So if emotional processes are a large part of the way in which people make decisions, why is it so scandalous that a person should make it known that their argument is how they feel? Worthen’s alternative (which I am presuming, because she never really explicitly states one in her op-ed) is for people to make the same emotional arguments, just without saying that they feel like it- which doesn’t really solve any huge problems, but instead makes an argument a lot more frustrating because the opponent is now dealing in absolutes that are obviously still motivated by not a lot past their own emotions. So really, the “I feel like” disclaimer facilitates discussion, as most would probably be more inclined to voice their disagreement with something that they know could just be a feeling as opposed to a feeling that is aggressively voiced as an absolute truth.

The statement by Ms. Chai (a student at the University of Chicago) that personal experiences are unarguable points doesn’t make much sense either. Of course one would never argue that another DIDN’T get rear-ended by a female driver, but the argument that not all women are bad at driving just because of that person’s experience is not a difficult one, because persuasive points are supported by more than a person’s experience. Maybe Ms. Chai is just bad at arguing, because feelings shouldn’t really be an intellectual roadblock.

Of course, it wouldn’t be a liberal op-ed vaguely related in subject matter to speech without some level of dumping on millennials, and this is no exception. I try not to take things like this personally, but Worthen doesn’t make it easy for me- I really do love being described as a “early [carrier] of a broad cultural contagion”, like I’m a farm animal that has a parasite or something- but I digress. Worthen asserts:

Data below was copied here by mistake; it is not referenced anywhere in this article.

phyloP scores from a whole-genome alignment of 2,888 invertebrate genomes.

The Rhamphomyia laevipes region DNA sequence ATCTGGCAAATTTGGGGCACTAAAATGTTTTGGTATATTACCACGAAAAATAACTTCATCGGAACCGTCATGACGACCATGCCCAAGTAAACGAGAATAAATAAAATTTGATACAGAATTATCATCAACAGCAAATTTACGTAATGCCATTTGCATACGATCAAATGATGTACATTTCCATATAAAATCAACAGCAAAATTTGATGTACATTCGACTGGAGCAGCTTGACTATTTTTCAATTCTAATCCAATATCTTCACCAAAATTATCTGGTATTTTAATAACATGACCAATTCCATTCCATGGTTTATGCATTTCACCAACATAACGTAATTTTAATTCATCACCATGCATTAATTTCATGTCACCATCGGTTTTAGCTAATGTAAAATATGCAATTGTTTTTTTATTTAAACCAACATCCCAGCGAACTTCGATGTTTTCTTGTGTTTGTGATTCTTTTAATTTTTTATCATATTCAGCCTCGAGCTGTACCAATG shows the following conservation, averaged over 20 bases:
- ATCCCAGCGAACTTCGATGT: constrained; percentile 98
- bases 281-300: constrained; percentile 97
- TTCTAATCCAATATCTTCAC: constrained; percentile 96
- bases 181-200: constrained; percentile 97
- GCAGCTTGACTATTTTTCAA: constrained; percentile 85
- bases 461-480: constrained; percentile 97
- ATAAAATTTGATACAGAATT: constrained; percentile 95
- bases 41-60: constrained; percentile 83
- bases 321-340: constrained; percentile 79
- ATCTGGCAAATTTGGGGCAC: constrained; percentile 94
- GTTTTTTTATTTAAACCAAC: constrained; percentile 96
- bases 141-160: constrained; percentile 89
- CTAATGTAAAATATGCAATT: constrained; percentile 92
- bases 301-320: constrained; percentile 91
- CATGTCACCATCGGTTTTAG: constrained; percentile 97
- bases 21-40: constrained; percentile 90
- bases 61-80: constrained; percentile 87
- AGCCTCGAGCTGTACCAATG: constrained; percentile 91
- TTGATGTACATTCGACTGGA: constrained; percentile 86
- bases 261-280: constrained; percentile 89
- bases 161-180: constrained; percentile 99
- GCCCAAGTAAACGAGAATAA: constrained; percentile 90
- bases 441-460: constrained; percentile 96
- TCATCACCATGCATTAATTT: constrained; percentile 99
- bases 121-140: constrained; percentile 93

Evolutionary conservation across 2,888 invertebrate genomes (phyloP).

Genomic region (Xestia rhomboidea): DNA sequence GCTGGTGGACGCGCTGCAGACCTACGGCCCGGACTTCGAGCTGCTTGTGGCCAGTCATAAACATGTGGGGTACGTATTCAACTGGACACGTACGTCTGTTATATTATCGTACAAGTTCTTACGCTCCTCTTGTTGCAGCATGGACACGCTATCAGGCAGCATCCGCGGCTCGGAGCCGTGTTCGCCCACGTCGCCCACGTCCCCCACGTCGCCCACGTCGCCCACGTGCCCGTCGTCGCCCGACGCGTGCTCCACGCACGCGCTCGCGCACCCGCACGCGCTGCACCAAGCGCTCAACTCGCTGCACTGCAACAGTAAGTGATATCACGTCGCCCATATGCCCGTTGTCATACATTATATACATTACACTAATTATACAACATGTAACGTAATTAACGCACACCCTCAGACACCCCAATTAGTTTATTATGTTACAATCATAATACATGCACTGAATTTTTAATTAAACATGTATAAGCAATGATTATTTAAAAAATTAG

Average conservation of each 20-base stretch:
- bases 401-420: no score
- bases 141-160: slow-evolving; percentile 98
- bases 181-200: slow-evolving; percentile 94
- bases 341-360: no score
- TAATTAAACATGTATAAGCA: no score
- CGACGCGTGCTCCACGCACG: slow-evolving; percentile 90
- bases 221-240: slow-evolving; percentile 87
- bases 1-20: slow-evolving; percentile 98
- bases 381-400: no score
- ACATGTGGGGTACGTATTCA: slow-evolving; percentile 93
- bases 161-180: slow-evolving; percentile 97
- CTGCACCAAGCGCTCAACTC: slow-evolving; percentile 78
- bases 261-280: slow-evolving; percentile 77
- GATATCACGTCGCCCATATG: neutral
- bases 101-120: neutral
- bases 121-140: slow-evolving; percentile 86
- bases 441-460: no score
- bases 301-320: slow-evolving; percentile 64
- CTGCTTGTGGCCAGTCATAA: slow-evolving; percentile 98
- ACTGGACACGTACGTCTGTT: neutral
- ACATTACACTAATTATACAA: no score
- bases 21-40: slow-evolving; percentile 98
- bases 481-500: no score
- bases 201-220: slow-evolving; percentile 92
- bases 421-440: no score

This linguistic hedging is particularly common at universities, where calls for trigger warnings and safe spaces may have eroded students’ inclination to assert or argue. It is safer to merely “feel.”

She follows proudly down the well-traveled road of calling out college students for taking a proactive role in shaping the institutions that they pay to attend. Worthen provides absolutely no justification for the argument that students standing up and fighting for what they believe in is making them worse at confrontation, and logically this conclusion doesn’t make any sense. Disagreeing with a menagerie of powerful individuals and institutions and acting on those beliefs regardless of what the popular public opinion says is acceptable is not for the faint of heart, and certainly doesn’t reflect a mushier, scared student- it follows in the footsteps of revolutionaries ever since the beginning of history. This doesn’t stop the author from continuing to universalize her argument:

For decades, Americans have been in the process of abandoning both the moral strictures of religion and the Enlightenment quest for universal truth in favor of obsessing over their own internal states and well-being. In 1974, the sociologist Richard Sennett worried that “the more a person concentrates on feeling genuinely, rather on the objective content of what is felt, the more subjectivity becomes an end in itself, the less expressive he can be.”